Martyn on TV: The Killing

(Based on the conjoined episodes 'Pilot' and 'The Cage')

As a Twin Peaks fan, this was a hard show for me to start watching. Selling the show with the tagline: 'who killed Roise Larsen?' is definitely pushing it, and then I read the story. A young and seemingly innocent girl is murdered, as police investigate following up every lead. I felt like someone had watched Agent Cooper's escapades and thought 'we could redo this!', I wanted to send a recording to Diane about the whole thing!

Then I watched the first episode.

We are treated to the bleak opening, a young girl running through the night, crying, afraid. When a show's called 'The Killing' you know this isn't going to end well. The credits shortly follow, in such a way similar to the conventions of earlier dramas, introducing the setting where we as the audience are expected to invest a lot of our time, such as Tony's car journey through New Jersey to his house in 'The Sopranos', or the lush and ever present landscape of 'Twin Peaks'.

As for 'Twin Peaks', the comparisons stop there.

We are then introduced to the main players of the show to come, nicely flowing through each character and their environment. I worried whilst watching the pilot that the set up would be formulaic and predictable, and at first, they did seem that way.

Almost insignificant scenarios popped up in the show: a goodbye party, the introduction of the rookie cop, a couple to be wed in their own little world. It all felt a bit too clean and American at first, but then I was treated to a welcome surprise.

Towards the end of the episode, the characters felt genuine, close together and brilliantly managed, their stories intertwining rather than colliding into the main character's journey. This comes down to both the casting and the brilliant writing. Through following the detective of the show, we would see the case only as she would, a 'CSI' of mystery and clues, yet 'The Killing' falls into the greater category of writing, bringing the raw emotion of a family torn apart. This takes the show from being a simple 'whodunit?', to a more challenging character piece that's always one step ahead.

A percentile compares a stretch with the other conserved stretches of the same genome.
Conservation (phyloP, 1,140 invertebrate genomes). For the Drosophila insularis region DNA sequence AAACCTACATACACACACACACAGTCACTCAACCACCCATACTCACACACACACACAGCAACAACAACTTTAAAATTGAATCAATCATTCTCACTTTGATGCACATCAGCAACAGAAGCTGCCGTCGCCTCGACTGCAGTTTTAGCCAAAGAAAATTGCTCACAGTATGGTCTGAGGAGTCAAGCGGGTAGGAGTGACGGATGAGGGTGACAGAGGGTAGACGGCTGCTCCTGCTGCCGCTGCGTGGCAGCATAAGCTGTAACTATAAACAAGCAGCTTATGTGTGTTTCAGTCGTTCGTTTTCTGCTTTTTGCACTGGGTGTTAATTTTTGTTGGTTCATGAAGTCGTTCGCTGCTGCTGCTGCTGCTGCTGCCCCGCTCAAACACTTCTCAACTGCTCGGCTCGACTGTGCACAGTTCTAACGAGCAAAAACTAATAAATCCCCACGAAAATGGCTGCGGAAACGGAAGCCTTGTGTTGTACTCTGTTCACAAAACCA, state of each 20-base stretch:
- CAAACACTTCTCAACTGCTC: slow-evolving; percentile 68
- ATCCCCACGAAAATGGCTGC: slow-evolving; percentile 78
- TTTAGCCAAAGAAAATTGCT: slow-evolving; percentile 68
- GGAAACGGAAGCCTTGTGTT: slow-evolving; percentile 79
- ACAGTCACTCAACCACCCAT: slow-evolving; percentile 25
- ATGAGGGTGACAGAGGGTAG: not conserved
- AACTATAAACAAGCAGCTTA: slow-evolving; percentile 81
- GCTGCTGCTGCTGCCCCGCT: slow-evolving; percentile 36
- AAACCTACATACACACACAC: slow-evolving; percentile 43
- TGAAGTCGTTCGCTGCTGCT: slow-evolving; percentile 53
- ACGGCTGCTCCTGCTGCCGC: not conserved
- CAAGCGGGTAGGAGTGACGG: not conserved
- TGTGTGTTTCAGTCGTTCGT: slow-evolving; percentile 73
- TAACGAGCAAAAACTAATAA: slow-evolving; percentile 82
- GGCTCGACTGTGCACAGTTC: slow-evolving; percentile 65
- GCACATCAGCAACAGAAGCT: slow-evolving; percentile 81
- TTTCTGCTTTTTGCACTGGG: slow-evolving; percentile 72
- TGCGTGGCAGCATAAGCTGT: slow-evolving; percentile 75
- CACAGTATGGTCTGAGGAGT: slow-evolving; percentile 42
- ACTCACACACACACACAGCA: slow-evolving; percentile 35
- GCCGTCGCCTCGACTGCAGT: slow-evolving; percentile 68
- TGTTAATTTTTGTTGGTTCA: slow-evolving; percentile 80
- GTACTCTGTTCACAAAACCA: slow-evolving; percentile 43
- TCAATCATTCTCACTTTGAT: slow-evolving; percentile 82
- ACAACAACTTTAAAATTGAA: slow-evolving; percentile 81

The greatest example of this comes in the form of suggested sexual activity with minors, beautifully crafted, and a genuine shock when the outcome is revealed.

It's hard, very hard trying to review something without giving loads away, but I've purposefully left out a lot of detail, a lot of character, and a mass amount of story. This show feels right, it feels dark, broody, mature, but never sacrificing the story to achieve the effect. It's a compelling story told beautifully, and my only regret is that I'm left wondering: 'is this American counterpart as good as the Danish original?'

After these two episodes, I feel that the early comparisons to 'Twin Peaks' fall short of describing 'The Killing'. It's captivating, it's almost fearless in it's approach, and you better believe I'm waiting for the next episode!



Hello. I'm Martyn, a film student studying production at Cheltenham. I love films and want to make them for a living, but if not I guess I'll just die cold and alone. I love David Lynch's films (E